At last night’s meeting the chairs of the various companies provided an update on their company’s operations. BDO Canada, LLP the company’s auditor, presented an overview of the financial performance for 2011. Some interesting information was provided concerning operations as well as my information about a possible investment in additional power generation capacity. The key points as I understood them were:

  1. Parry Sound Energy Services will merge its operations with Parry Sound PowerGen. This should result in reduced costs and is due in part to the loss of the billing service business they provided for Parry Sound’s water services. Presumably there will then be three companies remaining, Parry Sound Power, Parry Sound PowerGen and the parent, Parry Sound Hydro Corporation.
  2. There are plans to increase the power generating capacity of the River Street facility. This is a project that has been discussed, researched and analyzed for more than a decade, and may start to be realized in 2013. Some key points that were expressed last night:
    1. The current installation, a single turbine capable of generating 1.2 MW (megawatts), will be replaced with two separate installations (two separate pen stocks and turbines) that would have a total power generating capacity of 3.2 MW ( 2 x 1.6 MW). That means at peak they could provide enough power to light thirty-two thousand, 100 watt light bulbs. In theory at least, this raises potential energy generation, and revenue, by about 180%, not quite tripling current capacity. In practice of course it is unlikely that all of the extra generating capacity will be realized because of variable flow. At the very least though it will be possible to capture the considerable energy that is currently ‘spilled’ over the dam because the current installation cannot handle that flow volume.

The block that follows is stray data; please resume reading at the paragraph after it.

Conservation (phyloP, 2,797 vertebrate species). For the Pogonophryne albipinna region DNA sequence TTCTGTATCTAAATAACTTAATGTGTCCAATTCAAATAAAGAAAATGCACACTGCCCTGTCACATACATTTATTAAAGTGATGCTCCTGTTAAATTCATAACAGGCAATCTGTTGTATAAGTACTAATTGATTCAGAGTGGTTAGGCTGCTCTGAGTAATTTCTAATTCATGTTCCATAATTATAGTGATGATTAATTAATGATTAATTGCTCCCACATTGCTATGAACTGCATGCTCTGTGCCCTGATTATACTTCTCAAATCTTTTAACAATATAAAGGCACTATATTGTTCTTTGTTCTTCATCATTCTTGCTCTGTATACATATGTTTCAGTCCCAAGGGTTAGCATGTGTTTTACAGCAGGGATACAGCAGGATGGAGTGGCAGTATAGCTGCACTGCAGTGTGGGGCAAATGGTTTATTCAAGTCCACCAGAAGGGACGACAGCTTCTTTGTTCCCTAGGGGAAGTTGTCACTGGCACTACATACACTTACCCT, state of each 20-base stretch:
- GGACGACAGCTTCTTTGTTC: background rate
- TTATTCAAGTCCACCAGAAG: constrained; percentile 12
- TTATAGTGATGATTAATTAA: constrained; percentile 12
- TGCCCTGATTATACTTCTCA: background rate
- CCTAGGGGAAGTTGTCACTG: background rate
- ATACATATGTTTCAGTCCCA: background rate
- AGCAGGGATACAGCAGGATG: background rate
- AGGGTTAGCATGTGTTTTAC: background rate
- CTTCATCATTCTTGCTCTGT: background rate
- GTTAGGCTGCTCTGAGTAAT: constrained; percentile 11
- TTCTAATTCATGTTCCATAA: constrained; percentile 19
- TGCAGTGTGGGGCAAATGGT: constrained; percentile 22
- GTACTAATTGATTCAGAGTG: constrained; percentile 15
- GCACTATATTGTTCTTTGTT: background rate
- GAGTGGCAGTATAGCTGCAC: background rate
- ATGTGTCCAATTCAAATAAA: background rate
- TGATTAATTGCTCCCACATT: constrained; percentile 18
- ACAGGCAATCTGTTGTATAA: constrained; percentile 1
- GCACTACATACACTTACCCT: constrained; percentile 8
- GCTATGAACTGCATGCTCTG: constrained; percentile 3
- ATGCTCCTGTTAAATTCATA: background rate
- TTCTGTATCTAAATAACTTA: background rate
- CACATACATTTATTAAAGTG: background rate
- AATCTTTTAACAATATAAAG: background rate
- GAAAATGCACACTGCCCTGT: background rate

2. The price for the new installation was not discussed during the meeting but my understanding is that it will be on the order of $15 to $20 million. The board indicated that the new installation is expected to cover its capital and operating costs and with time will be an important revenue generator for Parry Sound.
    3. Income and profit forecasts are based on a favourable tariff rate of $0.125 per kWh, with annual increases, that will be in effect for another 17 years. In my opinion these are reasonable figures to work with and don’t reflect the fiction of the $0.50 kWh plus rates being used to rationalize solar electricity installations.
    4. Discussions are ongoing to secure financing for the project.

The company financial statements were provided at the meeting last night, and are available to the public upon request.

I expect that there will be more information made available about the power generation upgrade project in the New Year if there are plans to start construction before the summer.

Attendance at the meeting was very poor. Besides the board members, key staff and the auditor who were required to attend, there were Anne and I, Mayor McGarvey, Councillor Horne, and CAO Rob Mens. None of the local press were at the meeting so there is unlikely to be additional coverage of the meeting in the local media, although I expect there will be a follow up by the North Star once this meeting summary is posted. It’s important news that needs to be understood by the community.